While the adoption of internationally mandated anti-terror-financing and anti-money-laundering legislation by Iran remains uncertain, an influential former supporter of the measures is now opposing the approval of the bills.
According to Fars news agency controlled by Iran’s Revolutionary Guards, Tavvakoli on Friday voiced his opposition to the legislation, which is a demand of the international Financial Action Task Force (FATF), backed by Western governments.
Tavvakoli insisted in a gathering of FATF opponents in Tehran that laws demanded by the international body would violate Iran’s independence.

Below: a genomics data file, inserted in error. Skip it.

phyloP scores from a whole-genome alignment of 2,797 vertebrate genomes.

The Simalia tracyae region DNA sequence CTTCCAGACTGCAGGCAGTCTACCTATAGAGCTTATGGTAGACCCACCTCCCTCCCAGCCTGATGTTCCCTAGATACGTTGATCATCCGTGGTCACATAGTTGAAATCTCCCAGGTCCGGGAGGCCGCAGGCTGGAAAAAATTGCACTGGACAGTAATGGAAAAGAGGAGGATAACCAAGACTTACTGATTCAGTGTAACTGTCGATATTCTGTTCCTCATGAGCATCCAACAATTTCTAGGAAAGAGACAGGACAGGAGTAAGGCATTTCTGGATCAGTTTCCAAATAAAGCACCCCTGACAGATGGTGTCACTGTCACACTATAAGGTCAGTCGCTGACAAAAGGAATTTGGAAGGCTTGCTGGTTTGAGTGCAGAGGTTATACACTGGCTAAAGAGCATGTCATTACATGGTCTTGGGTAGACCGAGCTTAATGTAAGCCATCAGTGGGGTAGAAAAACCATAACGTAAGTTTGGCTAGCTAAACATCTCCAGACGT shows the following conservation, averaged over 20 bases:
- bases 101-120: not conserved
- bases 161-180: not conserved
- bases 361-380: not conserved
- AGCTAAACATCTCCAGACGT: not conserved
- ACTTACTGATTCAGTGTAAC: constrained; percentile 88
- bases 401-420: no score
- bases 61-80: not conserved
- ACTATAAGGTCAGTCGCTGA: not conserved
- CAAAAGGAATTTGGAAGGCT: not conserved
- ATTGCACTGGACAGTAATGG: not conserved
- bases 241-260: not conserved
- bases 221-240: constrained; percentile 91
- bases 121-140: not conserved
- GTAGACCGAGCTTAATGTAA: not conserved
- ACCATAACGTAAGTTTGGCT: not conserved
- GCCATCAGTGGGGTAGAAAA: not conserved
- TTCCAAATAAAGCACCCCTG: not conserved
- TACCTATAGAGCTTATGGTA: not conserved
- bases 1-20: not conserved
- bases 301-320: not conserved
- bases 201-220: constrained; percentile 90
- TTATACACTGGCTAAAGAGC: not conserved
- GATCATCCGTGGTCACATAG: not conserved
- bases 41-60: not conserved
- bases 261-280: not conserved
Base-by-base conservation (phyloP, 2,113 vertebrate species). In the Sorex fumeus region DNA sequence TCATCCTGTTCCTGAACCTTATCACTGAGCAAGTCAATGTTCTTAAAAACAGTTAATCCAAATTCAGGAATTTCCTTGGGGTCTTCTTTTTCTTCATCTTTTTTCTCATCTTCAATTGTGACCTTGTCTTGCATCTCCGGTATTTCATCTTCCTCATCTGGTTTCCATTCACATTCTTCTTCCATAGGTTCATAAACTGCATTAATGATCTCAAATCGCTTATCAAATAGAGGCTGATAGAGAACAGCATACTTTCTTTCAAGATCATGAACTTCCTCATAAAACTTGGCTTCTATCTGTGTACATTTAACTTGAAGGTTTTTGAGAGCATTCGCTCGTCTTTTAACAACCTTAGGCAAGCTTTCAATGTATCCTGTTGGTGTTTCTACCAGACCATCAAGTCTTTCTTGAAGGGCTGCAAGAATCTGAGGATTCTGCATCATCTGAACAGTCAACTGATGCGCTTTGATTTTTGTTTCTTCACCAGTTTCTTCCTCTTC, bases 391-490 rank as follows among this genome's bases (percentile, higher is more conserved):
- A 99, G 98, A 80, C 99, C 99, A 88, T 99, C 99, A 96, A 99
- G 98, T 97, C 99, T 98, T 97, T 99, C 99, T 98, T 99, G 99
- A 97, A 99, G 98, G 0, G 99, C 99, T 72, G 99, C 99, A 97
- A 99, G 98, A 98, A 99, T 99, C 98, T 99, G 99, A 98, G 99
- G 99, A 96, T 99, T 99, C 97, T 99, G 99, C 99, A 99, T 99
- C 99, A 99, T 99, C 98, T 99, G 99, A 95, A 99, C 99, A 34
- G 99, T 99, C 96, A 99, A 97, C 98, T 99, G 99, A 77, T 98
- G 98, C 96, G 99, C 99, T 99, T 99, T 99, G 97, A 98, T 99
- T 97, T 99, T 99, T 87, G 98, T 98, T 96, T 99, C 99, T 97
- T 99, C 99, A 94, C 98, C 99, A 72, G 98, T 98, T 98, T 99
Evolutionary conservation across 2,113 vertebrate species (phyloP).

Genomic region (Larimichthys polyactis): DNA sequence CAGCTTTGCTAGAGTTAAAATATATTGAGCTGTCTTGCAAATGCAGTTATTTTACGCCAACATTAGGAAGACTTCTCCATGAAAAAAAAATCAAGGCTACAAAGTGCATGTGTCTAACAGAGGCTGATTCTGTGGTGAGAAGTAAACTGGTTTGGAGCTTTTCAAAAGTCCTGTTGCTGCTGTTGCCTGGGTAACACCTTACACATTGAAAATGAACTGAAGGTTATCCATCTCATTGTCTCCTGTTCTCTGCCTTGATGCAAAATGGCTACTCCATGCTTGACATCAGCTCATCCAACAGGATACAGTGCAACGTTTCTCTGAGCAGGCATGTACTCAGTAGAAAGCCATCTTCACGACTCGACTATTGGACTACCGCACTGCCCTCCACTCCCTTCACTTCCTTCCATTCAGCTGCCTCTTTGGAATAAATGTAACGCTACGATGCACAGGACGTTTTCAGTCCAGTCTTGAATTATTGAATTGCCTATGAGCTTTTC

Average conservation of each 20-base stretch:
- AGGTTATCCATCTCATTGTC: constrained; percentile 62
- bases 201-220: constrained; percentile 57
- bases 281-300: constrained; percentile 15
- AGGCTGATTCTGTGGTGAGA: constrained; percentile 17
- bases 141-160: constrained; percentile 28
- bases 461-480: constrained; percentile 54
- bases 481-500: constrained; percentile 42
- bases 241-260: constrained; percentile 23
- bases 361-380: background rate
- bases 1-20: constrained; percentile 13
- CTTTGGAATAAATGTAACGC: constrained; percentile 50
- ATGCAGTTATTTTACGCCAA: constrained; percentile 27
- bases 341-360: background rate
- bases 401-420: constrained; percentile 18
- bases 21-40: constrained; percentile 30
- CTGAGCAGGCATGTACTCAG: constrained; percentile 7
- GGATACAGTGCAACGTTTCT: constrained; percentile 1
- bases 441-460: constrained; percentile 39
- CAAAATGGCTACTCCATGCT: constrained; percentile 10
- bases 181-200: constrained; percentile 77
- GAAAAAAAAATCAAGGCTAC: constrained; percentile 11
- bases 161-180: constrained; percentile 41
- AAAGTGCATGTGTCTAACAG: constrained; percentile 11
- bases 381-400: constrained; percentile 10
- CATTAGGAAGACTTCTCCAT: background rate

Tavvakoli had said last week that Europe’s “humiliating and flagrant statement about trade with Iran via INSTEX proved that concessions to arrogant powers will lead to more demands” without an end.
After months of behind the scenes negotiations, Germany, France and the UK finally established a trading mechanism, which is meant to ease limited trade with Tehran despite U.S. sanctions.
President Hassan Rouhani had presented four bills to the Iranian parliament in 2017 to combat corruption, money laundering and financial support for terrorism. FATF has put Iran on its watchlist for lack of a legal framework, especially in relation with its banking system. Iran needs to satisfy FATF’s demands this month to be able to maintain its international banking relations.
Iran’s conservatives close to the Supreme Leader Ali Khamenei have fiercely opposed the bills, eventually accepting the amended versions of two laws and still opposing two others.